A Model of Fishery Harvests with a Voluntary Co-op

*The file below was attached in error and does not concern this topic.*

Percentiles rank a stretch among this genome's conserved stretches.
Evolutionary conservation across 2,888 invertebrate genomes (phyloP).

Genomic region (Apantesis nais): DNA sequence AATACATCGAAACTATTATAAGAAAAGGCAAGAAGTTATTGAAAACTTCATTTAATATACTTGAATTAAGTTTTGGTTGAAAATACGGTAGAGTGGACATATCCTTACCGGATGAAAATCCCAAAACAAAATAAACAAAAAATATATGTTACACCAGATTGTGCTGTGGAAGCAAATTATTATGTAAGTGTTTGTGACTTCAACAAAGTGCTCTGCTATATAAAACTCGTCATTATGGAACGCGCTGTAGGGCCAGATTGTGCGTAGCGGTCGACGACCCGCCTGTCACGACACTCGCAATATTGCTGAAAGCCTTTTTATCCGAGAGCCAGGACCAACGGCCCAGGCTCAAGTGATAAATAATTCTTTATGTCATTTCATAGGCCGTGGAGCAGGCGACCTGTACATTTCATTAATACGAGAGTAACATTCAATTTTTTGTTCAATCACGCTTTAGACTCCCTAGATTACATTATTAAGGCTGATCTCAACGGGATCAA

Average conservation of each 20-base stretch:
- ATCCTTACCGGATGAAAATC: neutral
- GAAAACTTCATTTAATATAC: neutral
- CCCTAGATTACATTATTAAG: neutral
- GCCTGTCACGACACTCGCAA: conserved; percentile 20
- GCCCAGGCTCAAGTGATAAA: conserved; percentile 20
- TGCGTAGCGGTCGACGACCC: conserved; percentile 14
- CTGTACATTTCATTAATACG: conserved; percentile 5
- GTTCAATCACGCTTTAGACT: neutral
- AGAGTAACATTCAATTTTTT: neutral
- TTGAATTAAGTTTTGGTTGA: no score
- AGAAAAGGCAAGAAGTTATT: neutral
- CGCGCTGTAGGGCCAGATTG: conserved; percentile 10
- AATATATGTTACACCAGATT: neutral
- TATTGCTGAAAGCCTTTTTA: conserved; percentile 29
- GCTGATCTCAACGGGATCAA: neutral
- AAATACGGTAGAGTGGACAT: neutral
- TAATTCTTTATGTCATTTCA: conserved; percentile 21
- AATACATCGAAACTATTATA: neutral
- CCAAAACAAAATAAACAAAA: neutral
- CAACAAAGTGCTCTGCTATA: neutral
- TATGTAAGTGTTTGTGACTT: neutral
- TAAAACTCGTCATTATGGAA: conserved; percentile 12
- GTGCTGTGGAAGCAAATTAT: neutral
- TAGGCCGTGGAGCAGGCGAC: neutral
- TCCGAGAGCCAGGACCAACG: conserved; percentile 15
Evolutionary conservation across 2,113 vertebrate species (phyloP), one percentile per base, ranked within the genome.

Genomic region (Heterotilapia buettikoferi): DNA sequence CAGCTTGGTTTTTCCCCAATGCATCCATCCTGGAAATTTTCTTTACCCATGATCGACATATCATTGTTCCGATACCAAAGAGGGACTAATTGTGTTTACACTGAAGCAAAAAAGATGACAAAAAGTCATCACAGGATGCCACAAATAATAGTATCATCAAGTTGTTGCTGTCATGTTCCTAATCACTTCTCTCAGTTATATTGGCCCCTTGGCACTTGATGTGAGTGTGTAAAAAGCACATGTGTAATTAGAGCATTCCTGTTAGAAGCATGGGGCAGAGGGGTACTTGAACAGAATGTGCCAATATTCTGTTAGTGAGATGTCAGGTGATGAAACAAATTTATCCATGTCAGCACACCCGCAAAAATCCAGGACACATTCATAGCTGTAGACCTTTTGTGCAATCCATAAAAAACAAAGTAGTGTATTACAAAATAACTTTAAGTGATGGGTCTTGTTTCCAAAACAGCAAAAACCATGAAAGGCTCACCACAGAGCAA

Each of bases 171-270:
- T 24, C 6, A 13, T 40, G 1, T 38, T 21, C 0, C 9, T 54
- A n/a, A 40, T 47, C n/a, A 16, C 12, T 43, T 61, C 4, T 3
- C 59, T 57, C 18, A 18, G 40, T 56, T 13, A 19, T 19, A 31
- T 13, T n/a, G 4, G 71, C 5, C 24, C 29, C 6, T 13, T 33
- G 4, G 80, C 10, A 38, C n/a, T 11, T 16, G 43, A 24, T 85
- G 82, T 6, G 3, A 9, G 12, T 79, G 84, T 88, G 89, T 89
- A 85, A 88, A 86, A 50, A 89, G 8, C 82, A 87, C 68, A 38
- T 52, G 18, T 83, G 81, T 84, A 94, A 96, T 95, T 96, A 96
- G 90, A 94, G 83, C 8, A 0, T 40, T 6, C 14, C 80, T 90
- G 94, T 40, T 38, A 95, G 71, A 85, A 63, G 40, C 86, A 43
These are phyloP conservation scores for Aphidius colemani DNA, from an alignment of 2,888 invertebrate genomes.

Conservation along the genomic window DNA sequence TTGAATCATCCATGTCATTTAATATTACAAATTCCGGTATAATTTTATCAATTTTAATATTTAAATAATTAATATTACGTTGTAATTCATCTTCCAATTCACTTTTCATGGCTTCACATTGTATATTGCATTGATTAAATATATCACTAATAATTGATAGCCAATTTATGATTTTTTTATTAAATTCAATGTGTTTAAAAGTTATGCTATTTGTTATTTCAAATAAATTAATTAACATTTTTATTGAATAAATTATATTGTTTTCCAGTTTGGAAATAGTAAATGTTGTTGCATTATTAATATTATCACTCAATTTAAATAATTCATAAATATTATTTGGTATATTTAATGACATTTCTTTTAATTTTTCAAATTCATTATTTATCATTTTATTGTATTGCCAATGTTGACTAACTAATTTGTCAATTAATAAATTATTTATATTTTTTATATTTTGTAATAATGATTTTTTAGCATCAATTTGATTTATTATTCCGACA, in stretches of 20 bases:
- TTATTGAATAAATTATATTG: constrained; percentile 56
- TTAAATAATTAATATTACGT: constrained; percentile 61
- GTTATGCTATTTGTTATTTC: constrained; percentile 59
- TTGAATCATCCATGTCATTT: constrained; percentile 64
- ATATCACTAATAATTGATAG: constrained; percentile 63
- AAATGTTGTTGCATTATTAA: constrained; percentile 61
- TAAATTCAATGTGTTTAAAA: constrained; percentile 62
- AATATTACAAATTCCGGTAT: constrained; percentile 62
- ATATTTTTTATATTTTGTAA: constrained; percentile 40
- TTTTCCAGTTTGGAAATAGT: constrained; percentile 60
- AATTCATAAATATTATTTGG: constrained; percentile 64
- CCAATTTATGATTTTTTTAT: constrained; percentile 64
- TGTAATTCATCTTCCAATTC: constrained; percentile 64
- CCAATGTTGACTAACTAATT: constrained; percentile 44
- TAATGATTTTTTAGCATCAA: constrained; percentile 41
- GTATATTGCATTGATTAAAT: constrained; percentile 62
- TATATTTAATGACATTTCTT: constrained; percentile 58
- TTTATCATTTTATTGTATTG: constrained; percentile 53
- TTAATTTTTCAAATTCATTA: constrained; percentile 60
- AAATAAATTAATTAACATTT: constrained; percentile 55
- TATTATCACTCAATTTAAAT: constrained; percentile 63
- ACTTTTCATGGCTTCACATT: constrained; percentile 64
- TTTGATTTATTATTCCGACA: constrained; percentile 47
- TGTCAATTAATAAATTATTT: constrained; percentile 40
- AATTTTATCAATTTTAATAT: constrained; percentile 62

We present a preliminary model of the within-season behavior of a fishery regulated by a total allowable catch constraint and season closure. An individual's catch depends on where he/she deploys effort and on the effort deployment decisions of other harvesters such that catch per unit effort is greater when effort is deployed before others have contacted the stock. Individual harvesters are allowed, voluntarily, to join a profit sharing co-operative that is allocated a share of the TAC commensurate with its effort capacity. The co-op centrally allocates the effort deployment decisions of all members. Non-joiners fish independently. We find that the co-op will coordinate effort in order to: fish the maximum amount of time the stock is available, concentrate effort among its most efficient members and harvest at the closest feasible distance to port. All independent harvesters will deploy effort at the maximum feasible rate until its TAC share is filled and will deploy effort at the maximum distance that yields positive profit. Harvesters joining the co-op will be the least efficient operators in the fishery.